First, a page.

Welcome to our “Ask The Attic” — our new series of posts in which we provide answers to a wide array of questions that people frequently ask us. Today’s question: What’s My Sterling Silver Pitcher Worth?
Figuring out what sterling silver objects are worth can get confusing fast. This J.C. Grogan-marked 4.5 pint pitcher, for example, has several different values. The ultimate and most accurate value comes down to answering a simple question: what do you plan to do with it?
Let’s stipulate that you want to determine your sterling silver pitcher worth from the standpoint of wanting to sell it. What can you realistically get for it?
The unwritten rule in the antiques and collectibles industry – and one that many consumers don’t understand – is that the value of even beautiful pieces of sterling silver is often based on their “melt” or “scrap” value. This is the value that would come from melting a given piece and converting sterling from 92.5 percent silver to pure silver. Silver dealers pay sellers a percentage of that value. Standard online scrap calculators like Silver Recyclers can help you calculate the starting value – the amount you could get if you were able to find someone willing to pay you 100 percent of that value. No one pays that number. Dealers and shops generally offer somewhere between 50 percent to 70 percent of that value, on average.
If you have a sterling silver pitcher that weighs 1 pound, the full value at the time of this writing would be about $207. The average dealer would thus pay between $103.50 to $144.90. Said dealers including us then typically sell the sterling item up the food chain to a refiner. The refiner promptly melts the item so that it can be made into something else. It used to cause me great anguish to think that beautiful, hand-made sterling pitchers, trays and flatware got melted. I now accept reality and take solace in the fact that the silver at least takes on a second life.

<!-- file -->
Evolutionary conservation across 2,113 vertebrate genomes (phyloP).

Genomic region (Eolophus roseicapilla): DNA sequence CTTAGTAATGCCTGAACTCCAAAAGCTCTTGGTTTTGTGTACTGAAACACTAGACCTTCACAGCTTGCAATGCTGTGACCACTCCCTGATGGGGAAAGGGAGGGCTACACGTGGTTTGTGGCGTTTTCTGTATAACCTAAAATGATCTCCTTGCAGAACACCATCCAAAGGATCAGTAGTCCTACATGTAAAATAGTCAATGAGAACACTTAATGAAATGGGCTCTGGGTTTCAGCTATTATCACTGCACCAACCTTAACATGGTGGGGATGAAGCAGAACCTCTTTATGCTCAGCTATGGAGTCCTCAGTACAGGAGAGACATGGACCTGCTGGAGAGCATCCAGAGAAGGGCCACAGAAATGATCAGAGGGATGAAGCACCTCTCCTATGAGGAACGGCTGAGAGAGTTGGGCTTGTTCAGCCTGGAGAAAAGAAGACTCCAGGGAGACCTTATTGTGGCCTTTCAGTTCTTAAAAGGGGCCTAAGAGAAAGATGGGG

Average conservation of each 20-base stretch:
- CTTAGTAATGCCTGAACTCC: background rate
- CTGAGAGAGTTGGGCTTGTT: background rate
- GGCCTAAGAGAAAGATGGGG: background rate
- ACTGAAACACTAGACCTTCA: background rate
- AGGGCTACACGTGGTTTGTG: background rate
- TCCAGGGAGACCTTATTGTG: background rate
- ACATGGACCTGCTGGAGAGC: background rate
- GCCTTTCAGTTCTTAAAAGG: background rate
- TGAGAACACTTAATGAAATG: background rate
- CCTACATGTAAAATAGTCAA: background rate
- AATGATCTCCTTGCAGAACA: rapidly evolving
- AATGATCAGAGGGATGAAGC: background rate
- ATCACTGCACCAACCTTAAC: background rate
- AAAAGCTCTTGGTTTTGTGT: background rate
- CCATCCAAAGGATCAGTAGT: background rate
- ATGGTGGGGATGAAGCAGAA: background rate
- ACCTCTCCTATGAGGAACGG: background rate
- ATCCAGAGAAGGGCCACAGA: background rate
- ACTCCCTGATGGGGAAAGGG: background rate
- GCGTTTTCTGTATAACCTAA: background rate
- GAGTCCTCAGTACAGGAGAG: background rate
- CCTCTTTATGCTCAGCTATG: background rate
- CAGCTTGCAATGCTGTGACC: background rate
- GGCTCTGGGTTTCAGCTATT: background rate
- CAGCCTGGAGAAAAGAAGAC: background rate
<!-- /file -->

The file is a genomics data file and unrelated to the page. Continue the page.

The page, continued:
Some sterling, particularly antique pieces like this one, can possess a “collector” value – meaning an amount that a buyer with no intention of melting it would pay. Personally, I like pieces retailed by (not necessarily made by) J.C. Grogan. The company dates back to the turn of the 20th century in Pittsburgh, Pennsylvania, where it sold silverware, jewelry, clocks and “fancy goods.” It reported that it had $200,000 in capital in 1906 – an almost shocking number dwarfing many other Pittsburgh companies at the time. That sum is the inflation-adjusted equivalent of more than $5.7 million on today’s money!
The condition here is average by collector standards, and the monogram hurts it a bit. That said, a seller willing to wait long enough may possibly find someone willing to pay up to 20 percent above the full scrap value. Sterling goods by more famous makers like Paul Revere and others can skyrocket past that.
For sellers not eager to try selling sterling silver pitchers like this themselves through eBay (which takes a commission) or other means, it’s often best to sell to a dealer and be done with it. Dealers like us will pay accordingly for pieces with genuine collector value but, more often than not, we’re paying for sterling based on its melt value.
Would you like to sell your sterling silver or do you have questions about your treasures? Contact us today. Orion’s Attic is a full-service estate liquidation company serving Maryland, Washington D.C. and Northern Virginia — and sometimes beyond. We also provide appraisal services.